Freed Cuban dissidents Reinier Mulet, left, and Miguel Alberto Ulloa, stand beside a water tank in Havana, Cuba, Tuesday, Jan. 13, 2015. Ulloa and Mulet are two of 53 dissidents freed, most in the last week, as part of a U.S.-Cuban deal that also saw both countries liberate high-profile prisoners charged with espionage and move to normalize relations after five decades of tension. (AP Photo/Desmond Boylan)
HAVANA — Cuban dissidents freed as part of a historic detente with the United States said Tuesday they support the warming of relations and predicted it will help their efforts to bring change inside their country.
Fifty-three dissidents were let go, most in the last week, as part of a deal that also saw both countries free high-profile prisoners charged with espionage and move to normalize relations after five decades of tension.
Some members of the Cuban opposition have criticized the deal, saying Washington didn't win enough concessions — an argument echoed by critics of Cuba's government outside the country, such as U.S. Sen. Robert Menendez, who called the deal "one-sided and misguided" on Tuesday.
"Will these 53 political prisoners be able to peacefully work in their country for freedom and human rights — or will they be thrown into Castro's gulags once again?" Menendez said on the Senate floor.
Eight of 10 freed dissidents interviewed by The Associated Press since their release expressed confidence the decrease in tensions with the U.S. will improve life in Cuba and make their activism easier. Only one had a negative view of the deal.
Angel Yunier Remon Arzuaga, a rapper known as "The Critic," said the detente "gives me the strength to keep demanding our rights and freedoms."
Cuba has long described domestic dissenters as agents backed by the U.S. and by expatriate critics of leaders Fidel and Raul Castro.
Remon was arrested in 2013. He said state security agents painted his house with pro-government slogans, leading to a fight with police. He was sentenced to six years for attacking state security.
Held five miles from his house in eastern Cuba, he was loaded into a car Thursday and driven outside the prison. "Right there they gave me a release document and said, 'Get out,'" Remon said.
"It's a hard blow against the regime when they themselves have to let out people when they supposedly had proof that they'd committed crimes," he said.
He called the U.S.-Cuba deal "a historic moment, an overwhelming event for my country, and I feel very proud."
Despite the end of their jail time, the cases against many of the dissidents have not been overturned, meaning they will not be able to leave the country until their sentences run out. Some said the pending cases would make them more cautious. Others said they would not be affected.
Miguel Alberto Ulloa, a 25-year-old Havana man arrested in 2013 for painting anti-government slogans, said that he will stay at home until the charges against him expire in two months but that he's "eager to go to the street, speak out, show that I'm dissatisfied."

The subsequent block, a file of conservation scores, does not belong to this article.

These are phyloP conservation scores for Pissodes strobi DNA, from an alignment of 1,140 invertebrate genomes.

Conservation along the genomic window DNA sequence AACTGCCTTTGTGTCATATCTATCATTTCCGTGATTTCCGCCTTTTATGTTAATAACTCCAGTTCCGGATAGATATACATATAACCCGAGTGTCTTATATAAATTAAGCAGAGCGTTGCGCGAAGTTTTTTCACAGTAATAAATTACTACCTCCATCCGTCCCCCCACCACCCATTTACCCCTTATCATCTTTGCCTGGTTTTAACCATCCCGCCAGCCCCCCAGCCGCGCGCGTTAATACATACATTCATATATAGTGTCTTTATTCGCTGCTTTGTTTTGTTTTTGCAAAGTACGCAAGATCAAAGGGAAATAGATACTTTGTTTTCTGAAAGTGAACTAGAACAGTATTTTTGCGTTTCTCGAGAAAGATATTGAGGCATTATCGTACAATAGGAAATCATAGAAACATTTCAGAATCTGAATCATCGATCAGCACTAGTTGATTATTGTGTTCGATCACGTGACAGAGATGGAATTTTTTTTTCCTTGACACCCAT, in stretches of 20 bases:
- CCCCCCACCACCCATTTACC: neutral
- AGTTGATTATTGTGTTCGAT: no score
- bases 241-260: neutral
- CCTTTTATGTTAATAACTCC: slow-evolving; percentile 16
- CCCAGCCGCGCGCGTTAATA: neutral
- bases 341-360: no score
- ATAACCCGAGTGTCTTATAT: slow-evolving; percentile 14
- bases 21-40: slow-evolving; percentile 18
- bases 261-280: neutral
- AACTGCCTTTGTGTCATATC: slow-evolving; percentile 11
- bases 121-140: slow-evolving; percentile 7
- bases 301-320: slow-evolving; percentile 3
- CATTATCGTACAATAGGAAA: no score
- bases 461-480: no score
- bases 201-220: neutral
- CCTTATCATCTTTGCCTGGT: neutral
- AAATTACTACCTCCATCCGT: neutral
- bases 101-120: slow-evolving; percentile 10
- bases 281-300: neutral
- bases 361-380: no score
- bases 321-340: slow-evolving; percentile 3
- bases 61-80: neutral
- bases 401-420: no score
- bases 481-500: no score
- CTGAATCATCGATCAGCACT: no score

He said he had watched Raul Castro and President Barack Obama's simultaneous announcements from prison on Dec. 17 and of the 100 or so prisoners of all types watching with him, "some were happy and others not."
"Some thought it was a lie and nothing is really going to happen," Ulloa said, but he expressed optimism it will bring change to Cuba.
"I think that the Cuban people really need something like what was announced," he said. "Now I have to keep fighting and find the path so that they don't jail me again. I'm not going to stop."
One of the released dissidents wasn't optimistic. Sonia Garro, a recently freed member of the Ladies in White, Cuba's best-known dissident group, said she was highly skeptical that detente would improve anything in Cuba, although she intends to continue her activism.
"I think this deal will give more power to those ruling Cuba, I don't have any hope that anything will change, much less get better," she said. "I am going to keep fighting as I have been for human rights to be respected in Cuba."
Reinier Mulet, a 28-year-old Havana man, said he took to the streets to paint slogans alongside Ulloa and was sentenced to three years in prison. He said the charges against him would remain in force for a year and authorities had warned him not to associate with "anti-social elements," although they said nothing about further activism.
"I'm not afraid. I'm going to carry out the same activism as Miguel Alberto. I'm thinking of holding meetings and making videos to tell Cubans about their rights."
Associated Press writer Michael Weissenstein in Havana contributed to this report.
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